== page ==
There is another pattern frequently mentioned in the dist-lists about “bucketing” timestamps, by performing a mod operation on the timestamp. If time-oriented scans are important, this could be a useful approach. Attention must be paid to the number of buckets, because this will require the same number of scans to return results.

long bucket = timestamp % numBuckets;

… to construct:

[bucket][timestamp][hostname][log-event]

As stated above, to select data for a particular timerange, a Scan will need to be performed for each bucket. 100 buckets, for example, will provide a wide distribution in the keyspace but it will require 100 Scans to obtain data for a single timestamp, so there are trade-offs.

1.11.1.2. Host In The Rowkey Lead Position

The rowkey [hostname][log-event][timestamp] is a candidate if there is a large-ish number of hosts to spread the writes and reads across the keyspace. This approach would be useful if scanning by hostname was a priority.

1.11.1.3. Timestamp, or Reverse Timestamp?

If the most important access path is to pull most recent events, then storing the timestamps as reverse-timestamps (e.g., timestamp = Long.MAX_VALUE – timestamp) will create the property of being able to do a Scan on [hostname][log-event] to obtain the quickly obtain the most recently captured events.

Neither approach is wrong, it just depends on what is most appropriate for the situation.

1.11.1.4. Variangle Length or Fixed Length Rowkeys?

It is critical to remember that rowkeys are stamped on every column in HBase. If the hostname is “a” and the event type is “e1” then the resulting rowkey would be quite small. However, what if the ingested hostname is “myserver1.mycompany.com” and the event type is “com.package1.subpackage2.subsubpackage3.ImportantService”?

It might make sense to use some substitution in the rowkey. There are at least two approaches: hashed and numeric. In the Hostname In The Rowkey Lead Position example, it might look like this:

Composite Rowkey With Hashes:

  • [MD5 hash of hostname] = 16 bytes
  • [MD5 hash of event-type] = 16 bytes
  • [timestamp] = 8 bytes

Composite Rowkey With Numeric Substitution:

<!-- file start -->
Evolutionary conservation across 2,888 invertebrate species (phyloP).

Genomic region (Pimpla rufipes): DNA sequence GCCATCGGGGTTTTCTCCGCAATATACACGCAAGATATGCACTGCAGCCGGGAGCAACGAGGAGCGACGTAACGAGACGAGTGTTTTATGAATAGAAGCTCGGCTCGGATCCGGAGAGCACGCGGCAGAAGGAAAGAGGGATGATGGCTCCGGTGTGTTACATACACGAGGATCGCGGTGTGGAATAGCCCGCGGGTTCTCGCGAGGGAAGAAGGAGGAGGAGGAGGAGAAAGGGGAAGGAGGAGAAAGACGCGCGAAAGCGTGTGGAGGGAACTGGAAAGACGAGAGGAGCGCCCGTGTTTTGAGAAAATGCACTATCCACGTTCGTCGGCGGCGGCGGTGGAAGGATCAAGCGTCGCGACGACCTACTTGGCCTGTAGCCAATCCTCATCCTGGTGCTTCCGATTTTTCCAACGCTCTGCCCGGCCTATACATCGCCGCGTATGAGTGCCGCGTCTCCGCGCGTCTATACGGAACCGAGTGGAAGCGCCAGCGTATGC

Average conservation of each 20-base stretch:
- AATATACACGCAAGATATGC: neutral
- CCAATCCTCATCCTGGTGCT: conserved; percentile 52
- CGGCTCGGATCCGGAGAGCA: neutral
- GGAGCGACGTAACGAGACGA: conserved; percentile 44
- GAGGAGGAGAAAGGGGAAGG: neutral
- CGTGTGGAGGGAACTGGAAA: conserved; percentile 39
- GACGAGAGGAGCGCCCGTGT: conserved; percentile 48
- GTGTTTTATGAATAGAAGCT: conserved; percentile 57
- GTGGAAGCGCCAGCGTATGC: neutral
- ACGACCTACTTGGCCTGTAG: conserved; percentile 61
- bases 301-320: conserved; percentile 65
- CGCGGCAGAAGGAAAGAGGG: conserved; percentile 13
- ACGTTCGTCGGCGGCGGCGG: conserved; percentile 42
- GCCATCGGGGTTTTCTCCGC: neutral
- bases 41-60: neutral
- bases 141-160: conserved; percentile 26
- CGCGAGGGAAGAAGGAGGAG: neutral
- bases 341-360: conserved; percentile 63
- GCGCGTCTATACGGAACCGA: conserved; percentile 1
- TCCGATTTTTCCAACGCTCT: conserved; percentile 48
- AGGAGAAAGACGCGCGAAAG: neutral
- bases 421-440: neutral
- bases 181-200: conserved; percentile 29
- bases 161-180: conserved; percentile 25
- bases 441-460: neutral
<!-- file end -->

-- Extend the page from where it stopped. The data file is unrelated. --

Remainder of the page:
For this approach another lookup table would be needed in addition to LOG_DATA, called LOG_TYPES. The rowkey of LOG_TYPES would be:

  • [type] (e.g., byte indicating hostname vs. event-type)
  • [bytes] variable length bytes for raw hostname or event-type.

A column for this rowkey could be a long with an assigned number, which could be obtained by using an HBase counter.

So the resulting composite rowkey would be:

  • [substituted long for hostname] = 8 bytes
  • [substituted long for event type] = 8 bytes
  • [timestamp] = 8 bytes

In either the Hash or Numeric substitution approach, the raw values for hostname and event-type can be stored as columns.

1.11.2. Case Study - Log Data and Timeseries Data on Steroids

This effectively is the OpenTSDB approach. What OpenTSDB does is re-write data and pack rows into columns for certain time-periods. For a detailed explanation, see: http://opentsdb.net/schema.html, and Lessons Learned from OpenTSDB from HBaseCon2012.

But this is how the general concept works: data is ingested, for example, in this manner…

[hostname][log-event][timestamp1]
[hostname][log-event][timestamp2]
[hostname][log-event][timestamp3]

… with separate rowkeys for each detailed event, but is re-written like this…

[hostname][log-event][timerange]

… and each of the above events are converted into columns stored with a time-offset relative to the beginning timerange (e.g., every 5 minutes). This is obviously a very advanced processing technique, but HBase makes this possible.

1.11.3. Case Study - Customer/Order

Assume that HBase is used to store customer and order information. There are two core record-types being ingested: a Customer record type, and Order record type.

The Customer record type would include all the things that you’d typically expect:

  • Customer number
  • Customer name
  • Address (e.g., city, state, zip)
  • Phone numbers, etc.

The Order record type would include things like:

Assuming that the combination of customer number and sales order uniquely identify an order, these two attributes will compose the rowkey, and specifically a composite key such as:

[customer number][order number]

… for a ORDER table. However, there are more design decisions to make: are the raw values the best choices for rowkeys?